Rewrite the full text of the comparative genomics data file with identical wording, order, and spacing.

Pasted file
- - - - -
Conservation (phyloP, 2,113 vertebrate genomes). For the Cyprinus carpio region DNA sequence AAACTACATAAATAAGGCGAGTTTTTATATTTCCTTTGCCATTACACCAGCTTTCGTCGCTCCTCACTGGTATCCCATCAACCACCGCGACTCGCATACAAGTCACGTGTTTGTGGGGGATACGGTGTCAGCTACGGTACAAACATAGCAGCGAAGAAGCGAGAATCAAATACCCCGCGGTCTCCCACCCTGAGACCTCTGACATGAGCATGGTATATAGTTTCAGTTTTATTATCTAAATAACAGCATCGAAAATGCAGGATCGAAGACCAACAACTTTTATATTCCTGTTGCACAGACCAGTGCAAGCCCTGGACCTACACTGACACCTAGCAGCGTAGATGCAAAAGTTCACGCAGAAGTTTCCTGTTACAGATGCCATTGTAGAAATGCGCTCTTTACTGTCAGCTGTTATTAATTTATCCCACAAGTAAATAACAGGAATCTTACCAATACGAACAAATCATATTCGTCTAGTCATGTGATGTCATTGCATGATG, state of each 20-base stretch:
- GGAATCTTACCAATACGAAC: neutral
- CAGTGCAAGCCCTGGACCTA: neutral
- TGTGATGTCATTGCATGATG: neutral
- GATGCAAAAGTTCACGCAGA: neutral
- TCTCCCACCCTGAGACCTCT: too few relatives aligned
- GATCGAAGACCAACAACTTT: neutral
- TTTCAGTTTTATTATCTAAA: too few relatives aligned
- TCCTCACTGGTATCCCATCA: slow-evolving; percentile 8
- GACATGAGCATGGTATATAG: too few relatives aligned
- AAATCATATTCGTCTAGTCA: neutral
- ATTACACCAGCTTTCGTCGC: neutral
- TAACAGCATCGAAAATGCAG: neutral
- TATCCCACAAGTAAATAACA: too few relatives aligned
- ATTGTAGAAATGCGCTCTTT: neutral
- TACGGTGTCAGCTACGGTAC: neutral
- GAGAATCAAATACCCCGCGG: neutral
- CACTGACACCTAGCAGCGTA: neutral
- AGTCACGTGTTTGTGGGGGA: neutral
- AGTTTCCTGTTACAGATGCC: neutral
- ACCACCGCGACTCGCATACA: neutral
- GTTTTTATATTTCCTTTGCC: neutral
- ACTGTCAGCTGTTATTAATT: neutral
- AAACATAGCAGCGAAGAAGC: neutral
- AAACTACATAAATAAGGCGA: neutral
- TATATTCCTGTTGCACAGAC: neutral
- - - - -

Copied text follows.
Conservation (phyloP, 2,113 vertebrate genomes). For the Cyprinus carpio region DNA sequence AAACTACATAAATAAGGCGAGTTTTTATATTTCCTTTGCCATTACACCAGCTTTCGTCGCTCCTCACTGGTATCCCATCAACCACCGCGACTCGCATACAAGTCACGTGTTTGTGGGGGATACGGTGTCAGCTACGGTACAAACATAGCAGCGAAGAAGCGAGAATCAAATACCCCGCGGTCTCCCACCCTGAGACCTCTGACATGAGCATGGTATATAGTTTCAGTTTTATTATCTAAATAACAGCATCGAAAATGCAGGATCGAAGACCAACAACTTTTATATTCCTGTTGCACAGACCAGTGCAAGCCCTGGACCTACACTGACACCTAGCAGCGTAGATGCAAAAGTTCACGCAGAAGTTTCCTGTTACAGATGCCATTGTAGAAATGCGCTCTTTACTGTCAGCTGTTATTAATTTATCCCACAAGTAAATAACAGGAATCTTACCAATACGAACAAATCATATTCGTCTAGTCATGTGATGTCATTGCATGATG, state of each 20-base stretch:
- GGAATCTTACCAATACGAAC: neutral
- CAGTGCAAGCCCTGGACCTA: neutral
- TGTGATGTCATTGCATGATG: neutral
- GATGCAAAAGTTCACGCAGA: neutral
- TCTCCCACCCTGAGACCTCT: too few relatives aligned
- GATCGAAGACCAACAACTTT: neutral
- TTTCAGTTTTATTATCTAAA: too few relatives aligned
- TCCTCACTGGTATCCCATCA: slow-evolving; percentile 8
- GACATGAGCATGGTATATAG: too few relatives aligned
- AAATCATATTCGTCTAGTCA: neutral
- ATTACACCAGCTTTCGTCGC: neutral
- TAACAGCATCGAAAATGCAG: neutral
- TATCCCACAAGTAAATAACA: too few relatives aligned
- ATTGTAGAAATGCGCTCTTT: neutral
- TACGGTGTCAGCTACGGTAC: neutral
- GAGAATCAAATACCCCGCGG: neutral
- CACTGACACCTAGCAGCGTA: neutral
- AGTCACGTGTTTGTGGGGGA: neutral
- AGTTTCCTGTTACAGATGCC: neutral
- ACCACCGCGACTCGCATACA: neutral
- GTTTTTATATTTCCTTTGCC: neutral
- ACTGTCAGCTGTTATTAATT: neutral
- AAACATAGCAGCGAAGAAGC: neutral
- AAACTACATAAATAAGGCGA: neutral
- TATATTCCTGTTGCACAGAC: neutral